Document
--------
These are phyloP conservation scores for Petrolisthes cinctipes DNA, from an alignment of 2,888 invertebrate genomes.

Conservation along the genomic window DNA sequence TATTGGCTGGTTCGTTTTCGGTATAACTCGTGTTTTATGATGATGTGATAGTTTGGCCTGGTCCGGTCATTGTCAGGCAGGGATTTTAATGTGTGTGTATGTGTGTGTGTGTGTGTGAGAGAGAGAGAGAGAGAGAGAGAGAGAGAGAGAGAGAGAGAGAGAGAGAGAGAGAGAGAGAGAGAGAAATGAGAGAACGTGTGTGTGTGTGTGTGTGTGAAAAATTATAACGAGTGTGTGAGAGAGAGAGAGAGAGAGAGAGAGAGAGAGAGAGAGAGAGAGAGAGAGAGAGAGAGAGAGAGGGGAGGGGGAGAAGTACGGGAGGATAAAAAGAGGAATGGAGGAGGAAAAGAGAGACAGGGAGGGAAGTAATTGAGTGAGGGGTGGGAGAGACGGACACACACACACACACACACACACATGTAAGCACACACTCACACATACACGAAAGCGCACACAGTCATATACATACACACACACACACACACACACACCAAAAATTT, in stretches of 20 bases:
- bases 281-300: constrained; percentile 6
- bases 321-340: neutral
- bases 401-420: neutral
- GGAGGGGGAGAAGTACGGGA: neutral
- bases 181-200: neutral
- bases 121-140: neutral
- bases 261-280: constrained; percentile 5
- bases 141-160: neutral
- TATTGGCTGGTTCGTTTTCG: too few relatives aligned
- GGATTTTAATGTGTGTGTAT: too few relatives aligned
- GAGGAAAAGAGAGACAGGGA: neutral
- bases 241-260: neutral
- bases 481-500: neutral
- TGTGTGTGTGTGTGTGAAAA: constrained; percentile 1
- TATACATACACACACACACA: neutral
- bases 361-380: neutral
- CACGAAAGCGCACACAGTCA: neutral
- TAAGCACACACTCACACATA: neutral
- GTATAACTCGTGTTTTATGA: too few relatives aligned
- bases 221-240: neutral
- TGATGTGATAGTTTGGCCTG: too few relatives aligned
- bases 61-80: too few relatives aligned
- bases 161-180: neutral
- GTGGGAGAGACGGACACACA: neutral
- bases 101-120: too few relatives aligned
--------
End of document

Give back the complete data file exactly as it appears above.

These are phyloP conservation scores for Petrolisthes cinctipes DNA, from an alignment of 2,888 invertebrate genomes.

Conservation along the genomic window DNA sequence TATTGGCTGGTTCGTTTTCGGTATAACTCGTGTTTTATGATGATGTGATAGTTTGGCCTGGTCCGGTCATTGTCAGGCAGGGATTTTAATGTGTGTGTATGTGTGTGTGTGTGTGTGAGAGAGAGAGAGAGAGAGAGAGAGAGAGAGAGAGAGAGAGAGAGAGAGAGAGAGAGAGAGAGAGAGAAATGAGAGAACGTGTGTGTGTGTGTGTGTGTGAAAAATTATAACGAGTGTGTGAGAGAGAGAGAGAGAGAGAGAGAGAGAGAGAGAGAGAGAGAGAGAGAGAGAGAGAGAGAGAGGGGAGGGGGAGAAGTACGGGAGGATAAAAAGAGGAATGGAGGAGGAAAAGAGAGACAGGGAGGGAAGTAATTGAGTGAGGGGTGGGAGAGACGGACACACACACACACACACACACACATGTAAGCACACACTCACACATACACGAAAGCGCACACAGTCATATACATACACACACACACACACACACACACCAAAAATTT, in stretches of 20 bases:
- bases 281-300: constrained; percentile 6
- bases 321-340: neutral
- bases 401-420: neutral
- GGAGGGGGAGAAGTACGGGA: neutral
- bases 181-200: neutral
- bases 121-140: neutral
- bases 261-280: constrained; percentile 5
- bases 141-160: neutral
- TATTGGCTGGTTCGTTTTCG: too few relatives aligned
- GGATTTTAATGTGTGTGTAT: too few relatives aligned
- GAGGAAAAGAGAGACAGGGA: neutral
- bases 241-260: neutral
- bases 481-500: neutral
- TGTGTGTGTGTGTGTGAAAA: constrained; percentile 1
- TATACATACACACACACACA: neutral
- bases 361-380: neutral
- CACGAAAGCGCACACAGTCA: neutral
- TAAGCACACACTCACACATA: neutral
- GTATAACTCGTGTTTTATGA: too few relatives aligned
- bases 221-240: neutral
- TGATGTGATAGTTTGGCCTG: too few relatives aligned
- bases 61-80: too few relatives aligned
- bases 161-180: neutral
- GTGGGAGAGACGGACACACA: neutral
- bases 101-120: too few relatives aligned